WHO’S ACCOUNTABLE?

Byline: Georgia Lee

ATLANTA — The days of “take an ad and take your chances” are long gone.
Today, print advertising is a complex collaboration between savvy publishers and clients who hold them increasingly accountable for results.
And competition is fierce, what with the proliferation of magazines and new media vehicles putting more pressure on publishers than ever before. Magazines have to prove that ads reach readers, make them buy products and leave them loyal to the brand.
Publishers are asked to deliver extensive demographic information defining readership in minute detail, including age, income and spending habits, as well as third-party research that tracks a magazine’s success. Publishers also provide clients with databases — invaluable tools that allow advertisers to zero in on target groups.
And research continues after the deal is done. Reader surveys, shopping guides, 800 numbers and question-and-answer columns help advertisers track an ad’s impact on sales. But sales results, often hard to gauge, are only part of a bigger picture. Advertising partnerships today are designed to build brands — on both sides of the fence.
Brand building, that all-important goal, has turned marketing, positioning and imaging into an art form. Publishers promote partnerships that include elaborate events, sponsorships and lavish special sections. Relationships are symbiotic, with publishers and clients leveraging each other’s brands. Advertising “packages,” with added value programs, are now the norm.
“Everything has ratcheted up a notch,” said Peter Hunsinger, vice president and publisher of Vanity Fair, who noted that the early Nineties downsizing mentality also contributed to today’s competitive climate. “So many fashion magazines are the same, so it comes down to who stands out, with the best brand-building environment and all the bells and whistles.”
Vanity Fair-sponsored events reinforce the image — film festivals in Telluride and Campaign Hollywood, a two-week event that includes a splashy Oscar party. “Vanity Fair’s Hollywood,” a 320-page $60 book, hit bookstores Oct. 23., and its photographs are in windows of 90 stores along Manhattan’s Madison Avenue, including DKNY and Hermes, that will raise funds for The Pink Ribbon Project for breast cancer treatment programs.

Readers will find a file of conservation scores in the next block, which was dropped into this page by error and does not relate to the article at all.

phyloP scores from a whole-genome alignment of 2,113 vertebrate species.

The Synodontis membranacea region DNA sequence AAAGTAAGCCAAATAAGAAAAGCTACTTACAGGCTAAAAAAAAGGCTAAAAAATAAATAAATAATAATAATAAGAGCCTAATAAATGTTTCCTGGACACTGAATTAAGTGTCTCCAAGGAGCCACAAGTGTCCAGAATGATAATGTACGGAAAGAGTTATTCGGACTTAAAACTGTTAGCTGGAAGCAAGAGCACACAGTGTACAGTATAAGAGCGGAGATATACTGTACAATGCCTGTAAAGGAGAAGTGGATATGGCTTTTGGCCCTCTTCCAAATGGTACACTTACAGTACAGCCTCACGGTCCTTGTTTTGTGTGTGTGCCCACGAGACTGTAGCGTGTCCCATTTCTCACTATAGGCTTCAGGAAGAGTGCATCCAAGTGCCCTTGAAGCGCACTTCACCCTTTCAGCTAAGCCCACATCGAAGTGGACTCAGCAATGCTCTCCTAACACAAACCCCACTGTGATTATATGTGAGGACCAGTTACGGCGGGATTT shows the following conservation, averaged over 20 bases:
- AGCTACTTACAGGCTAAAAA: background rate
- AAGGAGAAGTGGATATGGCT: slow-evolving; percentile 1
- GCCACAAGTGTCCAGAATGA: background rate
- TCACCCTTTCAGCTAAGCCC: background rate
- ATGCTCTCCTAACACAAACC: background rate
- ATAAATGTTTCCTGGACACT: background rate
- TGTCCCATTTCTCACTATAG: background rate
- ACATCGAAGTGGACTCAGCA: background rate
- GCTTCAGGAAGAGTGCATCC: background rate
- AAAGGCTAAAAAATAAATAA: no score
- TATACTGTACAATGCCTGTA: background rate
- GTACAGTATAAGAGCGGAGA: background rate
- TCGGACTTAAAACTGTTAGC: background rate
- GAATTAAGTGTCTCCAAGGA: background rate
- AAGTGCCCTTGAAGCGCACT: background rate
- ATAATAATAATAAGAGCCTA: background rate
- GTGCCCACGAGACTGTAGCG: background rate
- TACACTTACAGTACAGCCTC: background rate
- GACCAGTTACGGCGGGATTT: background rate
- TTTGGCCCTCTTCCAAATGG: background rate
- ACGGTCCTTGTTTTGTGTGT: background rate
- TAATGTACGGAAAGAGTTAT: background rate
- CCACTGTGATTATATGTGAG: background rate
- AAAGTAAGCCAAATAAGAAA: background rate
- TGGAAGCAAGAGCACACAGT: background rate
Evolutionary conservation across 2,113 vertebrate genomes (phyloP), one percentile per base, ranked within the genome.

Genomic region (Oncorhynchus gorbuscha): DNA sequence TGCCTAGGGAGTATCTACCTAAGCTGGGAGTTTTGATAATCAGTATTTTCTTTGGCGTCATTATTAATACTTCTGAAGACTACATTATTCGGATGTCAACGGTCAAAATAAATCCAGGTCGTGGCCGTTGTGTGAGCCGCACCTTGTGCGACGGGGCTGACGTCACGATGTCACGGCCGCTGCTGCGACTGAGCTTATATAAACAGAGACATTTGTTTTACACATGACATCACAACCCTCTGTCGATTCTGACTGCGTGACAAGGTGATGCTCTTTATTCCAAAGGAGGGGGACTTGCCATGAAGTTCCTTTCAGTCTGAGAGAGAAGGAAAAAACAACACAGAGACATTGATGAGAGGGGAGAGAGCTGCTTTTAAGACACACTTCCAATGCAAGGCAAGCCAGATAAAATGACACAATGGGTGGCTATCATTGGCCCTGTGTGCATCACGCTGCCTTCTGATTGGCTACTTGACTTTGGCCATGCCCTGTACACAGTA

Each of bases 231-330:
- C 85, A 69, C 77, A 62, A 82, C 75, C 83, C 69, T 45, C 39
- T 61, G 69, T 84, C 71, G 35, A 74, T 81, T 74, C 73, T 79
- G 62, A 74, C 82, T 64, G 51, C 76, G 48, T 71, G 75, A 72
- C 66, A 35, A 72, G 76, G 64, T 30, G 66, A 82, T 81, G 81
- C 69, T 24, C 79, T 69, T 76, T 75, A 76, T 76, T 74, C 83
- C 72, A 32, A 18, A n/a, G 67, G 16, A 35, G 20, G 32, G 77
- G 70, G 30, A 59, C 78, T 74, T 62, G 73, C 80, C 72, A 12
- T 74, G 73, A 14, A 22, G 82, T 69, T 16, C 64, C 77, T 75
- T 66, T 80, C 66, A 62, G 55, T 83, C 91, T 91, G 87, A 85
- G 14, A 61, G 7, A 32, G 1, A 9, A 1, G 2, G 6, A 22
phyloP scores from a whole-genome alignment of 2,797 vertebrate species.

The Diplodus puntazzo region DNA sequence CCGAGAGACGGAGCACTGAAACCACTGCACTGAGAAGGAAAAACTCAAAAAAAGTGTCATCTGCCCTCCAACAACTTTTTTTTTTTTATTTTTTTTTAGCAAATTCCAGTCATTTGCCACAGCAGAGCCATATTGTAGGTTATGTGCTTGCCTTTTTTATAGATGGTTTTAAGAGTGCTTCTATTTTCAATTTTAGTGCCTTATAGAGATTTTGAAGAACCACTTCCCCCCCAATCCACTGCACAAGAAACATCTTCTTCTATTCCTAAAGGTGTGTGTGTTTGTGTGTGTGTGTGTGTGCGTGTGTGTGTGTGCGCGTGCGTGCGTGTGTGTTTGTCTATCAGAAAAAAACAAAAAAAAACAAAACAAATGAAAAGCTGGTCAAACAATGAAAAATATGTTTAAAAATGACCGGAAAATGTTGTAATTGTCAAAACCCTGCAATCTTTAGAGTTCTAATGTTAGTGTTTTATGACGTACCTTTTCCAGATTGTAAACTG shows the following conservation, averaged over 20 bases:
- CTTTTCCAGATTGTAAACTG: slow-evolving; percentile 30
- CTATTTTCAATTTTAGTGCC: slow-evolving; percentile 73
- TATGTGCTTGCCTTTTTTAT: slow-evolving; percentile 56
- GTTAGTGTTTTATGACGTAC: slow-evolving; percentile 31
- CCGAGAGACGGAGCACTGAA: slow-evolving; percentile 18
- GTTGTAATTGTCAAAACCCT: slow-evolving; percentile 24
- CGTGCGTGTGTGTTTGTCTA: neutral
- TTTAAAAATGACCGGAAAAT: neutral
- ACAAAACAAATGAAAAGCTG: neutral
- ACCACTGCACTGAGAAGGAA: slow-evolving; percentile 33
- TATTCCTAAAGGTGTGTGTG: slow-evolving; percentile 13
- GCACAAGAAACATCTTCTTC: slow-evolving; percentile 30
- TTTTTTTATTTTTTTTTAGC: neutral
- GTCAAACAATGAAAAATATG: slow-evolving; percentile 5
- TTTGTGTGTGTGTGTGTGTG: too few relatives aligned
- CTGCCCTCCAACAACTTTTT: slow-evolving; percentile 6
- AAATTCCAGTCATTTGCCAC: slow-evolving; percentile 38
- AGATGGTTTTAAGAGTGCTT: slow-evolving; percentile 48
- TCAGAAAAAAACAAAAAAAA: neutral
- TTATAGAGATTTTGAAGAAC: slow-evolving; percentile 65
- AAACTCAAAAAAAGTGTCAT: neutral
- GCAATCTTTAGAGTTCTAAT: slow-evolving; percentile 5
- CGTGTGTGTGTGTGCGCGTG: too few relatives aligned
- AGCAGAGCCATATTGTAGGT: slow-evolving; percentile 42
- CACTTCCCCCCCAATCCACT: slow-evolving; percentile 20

Tracking brand-building results, while highly subjective, is possible, said advertisers. For 18 years, the Benetton Group focused only on building brand awareness rather than product. The company’s often-controversial ad messages, on racial equality, AIDS or capital punishment, resulted in a high recognition factor.
Through global brand surveys, Benetton ranked in the top 100 recognizable brands, according to Mark Major, U.S. spokesman. Benetton’s institutional campaigns are avant-garde messages designed for a wide range of publications, including the New Yorker and Interview, while more product-oriented campaigns target fashion magazines, like Seventeen.
For Benetton, accountability means integrity.
“Publishers start in with their numbers, and we say throw them aside,” said Major. “We’re a courageous company and we want to advertise in a courageous, forthright book, not just one that promises the most consumer sales.”
With sales tracking as a short-term barometer, Jones Apparel Group also uses advertising to build long-term brand image, said Benny Lin, senior vice president. Through a media agency, Jones tracks sales of specific advertised outfits, noting significant jumps in total sales after special “impact” sections in Vogue and InStyle.
Positioning within the magazine is also crucial, along with 800 phone numbers and shopping guides that help gauge results, said Lin.
“We’re very selective with our partners, and we review our magazine list all the time,” said Lin. “They give us demographics, and we track our own sales record.”